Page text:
Norway Porridge Makers

    atlas-concurrent-queue

    1.0.0 • Public • Published

    atlas-concurrent-queue

    Async job queue that limits the number of concurrent jobs.

    Travis


    install

    npm install --save atlas-concurrent-queue
    

    why

    I was writing a totally legal file downloader and I needed to run the downloads in parallel, but not all at once otherwise we'd run into performance and spamming problems.

    examples

    single queue

    Let's assume we have some file downloading API and we're trying to upload the downloaded files to our personal server. The queue's API is dead simple -- you instantiate a queue and then push jobs onto it:

    const ConcurrentQueue = require("atlas-concurrent-queue");
    const downloadFile = require("./my-file-downloader");
    const uploadFile = require("./my-file-uploader");
    const urls = require("./url-list");
    const destinationUrl = require("./dest-url")
     
    const concurrency = 10
    const queue = new ConcurrentQueue(concurrency);
     
    // urls.length === 2000
    for (let i = urls.length; i--;){
      queue.push(done => {
        downloadFile(urls[i], contents => {
          done();
          uploadFile(`${destinatonUrl}?index=${i}`, contents, () => {
            // no-op, don't care about result of write
          })
        })
      })
    }

    In the example above, we have 2000 download jobs, but no more than 10 are running at any given time. This helps keep us under the radar and prevents us from overloading our system. You might notice that we called done() before we started uploading the files to our server. This means that the uploading isn't actually limited in concurrency; we could easily have more than 10 uploads being attempted at once if our personal server is weak. This could be fixed by calling done in the uploadFile callback, but then we run into potential problems if the download server and upload server operate at different speeds.

    multiple queues

    The example above can run into problems because we aren't pacing the upload jobs, so let's fix it by adding a second queue:

    ...
    const downloadConcurrency = 10;
    const uploadConcurrency = 5;
    const downloadQueue = new ConcurrentQueue(downloadConcurrency);
    const uploadQueue = new ConcurrentQueue(uploadConcurrency);
     
    // urls.length === 2000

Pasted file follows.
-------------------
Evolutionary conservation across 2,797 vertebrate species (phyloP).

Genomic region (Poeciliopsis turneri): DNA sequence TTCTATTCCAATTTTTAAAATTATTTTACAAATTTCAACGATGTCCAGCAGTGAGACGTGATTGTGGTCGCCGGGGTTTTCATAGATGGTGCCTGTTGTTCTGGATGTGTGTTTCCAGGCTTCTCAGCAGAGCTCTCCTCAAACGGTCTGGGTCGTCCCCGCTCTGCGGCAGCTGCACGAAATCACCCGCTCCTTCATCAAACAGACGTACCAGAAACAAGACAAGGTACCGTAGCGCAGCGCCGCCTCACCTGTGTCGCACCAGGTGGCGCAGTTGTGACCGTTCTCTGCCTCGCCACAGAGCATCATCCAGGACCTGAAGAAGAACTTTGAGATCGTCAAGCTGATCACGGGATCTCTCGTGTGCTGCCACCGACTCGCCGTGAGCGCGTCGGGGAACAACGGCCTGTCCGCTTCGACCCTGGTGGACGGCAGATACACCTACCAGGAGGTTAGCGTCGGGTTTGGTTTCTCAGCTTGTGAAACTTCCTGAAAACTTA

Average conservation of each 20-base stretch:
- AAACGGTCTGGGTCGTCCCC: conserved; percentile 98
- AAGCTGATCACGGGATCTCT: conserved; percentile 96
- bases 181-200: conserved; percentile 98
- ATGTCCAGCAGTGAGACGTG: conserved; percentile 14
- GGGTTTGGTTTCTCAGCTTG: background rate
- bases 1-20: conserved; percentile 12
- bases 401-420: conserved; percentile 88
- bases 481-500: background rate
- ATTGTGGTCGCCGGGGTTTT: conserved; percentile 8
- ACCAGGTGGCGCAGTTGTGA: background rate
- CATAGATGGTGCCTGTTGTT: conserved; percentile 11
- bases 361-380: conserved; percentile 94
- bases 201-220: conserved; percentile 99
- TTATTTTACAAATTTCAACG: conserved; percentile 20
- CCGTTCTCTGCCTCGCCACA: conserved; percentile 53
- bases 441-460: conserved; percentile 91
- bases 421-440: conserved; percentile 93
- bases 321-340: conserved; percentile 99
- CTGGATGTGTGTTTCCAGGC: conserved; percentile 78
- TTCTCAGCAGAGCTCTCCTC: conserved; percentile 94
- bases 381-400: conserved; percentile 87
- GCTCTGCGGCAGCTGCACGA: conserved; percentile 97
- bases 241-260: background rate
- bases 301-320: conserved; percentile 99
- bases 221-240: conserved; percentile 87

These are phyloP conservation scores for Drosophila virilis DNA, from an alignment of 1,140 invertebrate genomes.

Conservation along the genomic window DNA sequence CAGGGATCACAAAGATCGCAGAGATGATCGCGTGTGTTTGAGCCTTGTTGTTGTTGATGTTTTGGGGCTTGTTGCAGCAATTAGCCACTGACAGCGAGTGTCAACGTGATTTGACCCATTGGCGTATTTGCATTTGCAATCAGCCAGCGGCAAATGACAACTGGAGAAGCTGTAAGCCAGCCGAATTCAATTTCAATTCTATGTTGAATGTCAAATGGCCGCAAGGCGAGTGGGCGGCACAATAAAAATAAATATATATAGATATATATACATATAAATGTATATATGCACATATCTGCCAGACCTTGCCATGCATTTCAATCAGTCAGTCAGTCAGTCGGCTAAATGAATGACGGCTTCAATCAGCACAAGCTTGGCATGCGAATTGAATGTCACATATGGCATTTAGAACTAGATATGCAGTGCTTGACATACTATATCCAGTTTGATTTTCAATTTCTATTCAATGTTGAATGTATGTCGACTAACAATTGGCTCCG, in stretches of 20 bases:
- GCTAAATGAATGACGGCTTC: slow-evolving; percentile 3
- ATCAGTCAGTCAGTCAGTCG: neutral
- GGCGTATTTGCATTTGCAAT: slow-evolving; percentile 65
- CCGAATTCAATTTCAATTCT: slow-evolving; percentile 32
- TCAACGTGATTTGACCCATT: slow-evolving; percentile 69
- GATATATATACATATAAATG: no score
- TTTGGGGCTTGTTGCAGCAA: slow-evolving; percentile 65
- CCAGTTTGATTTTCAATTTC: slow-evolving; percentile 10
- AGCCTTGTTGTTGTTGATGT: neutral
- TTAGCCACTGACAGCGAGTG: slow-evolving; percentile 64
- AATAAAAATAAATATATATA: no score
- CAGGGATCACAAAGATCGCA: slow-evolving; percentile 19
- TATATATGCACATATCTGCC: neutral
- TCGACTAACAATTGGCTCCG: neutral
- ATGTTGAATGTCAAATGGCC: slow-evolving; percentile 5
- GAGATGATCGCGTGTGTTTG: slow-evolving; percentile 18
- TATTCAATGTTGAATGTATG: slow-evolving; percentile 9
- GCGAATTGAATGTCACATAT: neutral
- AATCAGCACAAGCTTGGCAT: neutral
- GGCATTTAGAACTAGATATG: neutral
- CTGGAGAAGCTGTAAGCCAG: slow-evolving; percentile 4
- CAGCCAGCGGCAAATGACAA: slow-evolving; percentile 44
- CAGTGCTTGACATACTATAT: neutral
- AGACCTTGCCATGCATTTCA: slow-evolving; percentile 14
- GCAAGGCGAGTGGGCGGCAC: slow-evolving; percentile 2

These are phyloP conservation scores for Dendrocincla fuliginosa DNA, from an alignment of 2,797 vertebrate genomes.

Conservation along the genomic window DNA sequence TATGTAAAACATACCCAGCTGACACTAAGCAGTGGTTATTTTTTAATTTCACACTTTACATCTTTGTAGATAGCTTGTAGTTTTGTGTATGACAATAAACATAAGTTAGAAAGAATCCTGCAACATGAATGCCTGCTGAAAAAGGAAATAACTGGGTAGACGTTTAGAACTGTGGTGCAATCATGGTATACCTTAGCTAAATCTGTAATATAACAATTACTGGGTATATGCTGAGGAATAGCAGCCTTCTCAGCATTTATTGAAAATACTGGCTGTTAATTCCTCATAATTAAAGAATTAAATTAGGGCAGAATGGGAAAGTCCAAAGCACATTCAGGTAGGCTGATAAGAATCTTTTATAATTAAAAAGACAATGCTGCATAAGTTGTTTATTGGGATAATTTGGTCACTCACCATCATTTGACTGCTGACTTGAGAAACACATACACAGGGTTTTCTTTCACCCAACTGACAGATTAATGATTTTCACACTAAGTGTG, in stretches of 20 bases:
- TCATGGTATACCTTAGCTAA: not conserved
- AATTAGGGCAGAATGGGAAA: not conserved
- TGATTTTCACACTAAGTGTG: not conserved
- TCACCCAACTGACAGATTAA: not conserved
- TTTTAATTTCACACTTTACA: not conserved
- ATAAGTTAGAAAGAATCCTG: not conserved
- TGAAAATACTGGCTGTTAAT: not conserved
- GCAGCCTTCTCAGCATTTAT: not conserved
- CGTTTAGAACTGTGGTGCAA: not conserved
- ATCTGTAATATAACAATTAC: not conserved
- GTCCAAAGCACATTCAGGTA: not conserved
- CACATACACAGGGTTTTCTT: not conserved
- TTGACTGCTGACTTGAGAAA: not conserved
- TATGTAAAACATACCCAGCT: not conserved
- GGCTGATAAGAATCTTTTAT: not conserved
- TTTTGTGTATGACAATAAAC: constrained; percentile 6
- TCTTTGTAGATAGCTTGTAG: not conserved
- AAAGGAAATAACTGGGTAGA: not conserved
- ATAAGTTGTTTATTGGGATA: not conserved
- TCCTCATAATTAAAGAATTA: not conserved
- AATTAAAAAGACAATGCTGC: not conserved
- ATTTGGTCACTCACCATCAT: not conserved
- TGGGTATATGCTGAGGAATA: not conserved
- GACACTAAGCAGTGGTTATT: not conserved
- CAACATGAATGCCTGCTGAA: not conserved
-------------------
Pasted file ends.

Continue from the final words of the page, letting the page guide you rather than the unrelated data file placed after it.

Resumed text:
for (let i = urls.length; i--;){
      downloadQueue.push(downloadDone => {
        downloadFile(urls[i], contents => {
          downloadDone();
          uploadQueue.push(uploadDone => {
            uploadFile(`${destinatonUrl}?index=${i}`, contents, uploadDone)        
          })
        })
      })
    }

    Now, we won't be running more than 5 upload jobs at any given time, in addition to limiting the concurrency of the download jobs.

    todo

    dynamic concurrency

    It might be interesting to implement a dynamic concurrency that can react to changes in bandwidth. For example, we might want to run only N downloads at a given time based on network factors.

    capturing errors and data

    Should this be implemented? See caveats below.

    caveats

    capturing errors and data

    There's no way to capture errors or results through the done callback. I wanted this queue to do as little work as possible. If you need to capture errors or results, do it at the scope you're writing your jobs in.

    done callback

    Don't forget to wrap your async functions with a done callback acceptor, because that's how the queue knows when to spin up the next job in the line.

    streams

    You might have noticed we aren't using streams in the examples above. This is for simplicity. With tasks like this, it's better to use streams to limit your memory usage.

    Install

    npm i atlas-concurrent-queue

    DownloadsWeekly Downloads

    3

    Version

    1.0.0

    License

    Apache-2.0

    Unpacked Size

    8.01 kB

    Total Files

    8

    Last publish

    Collaborators

    • atlassubbed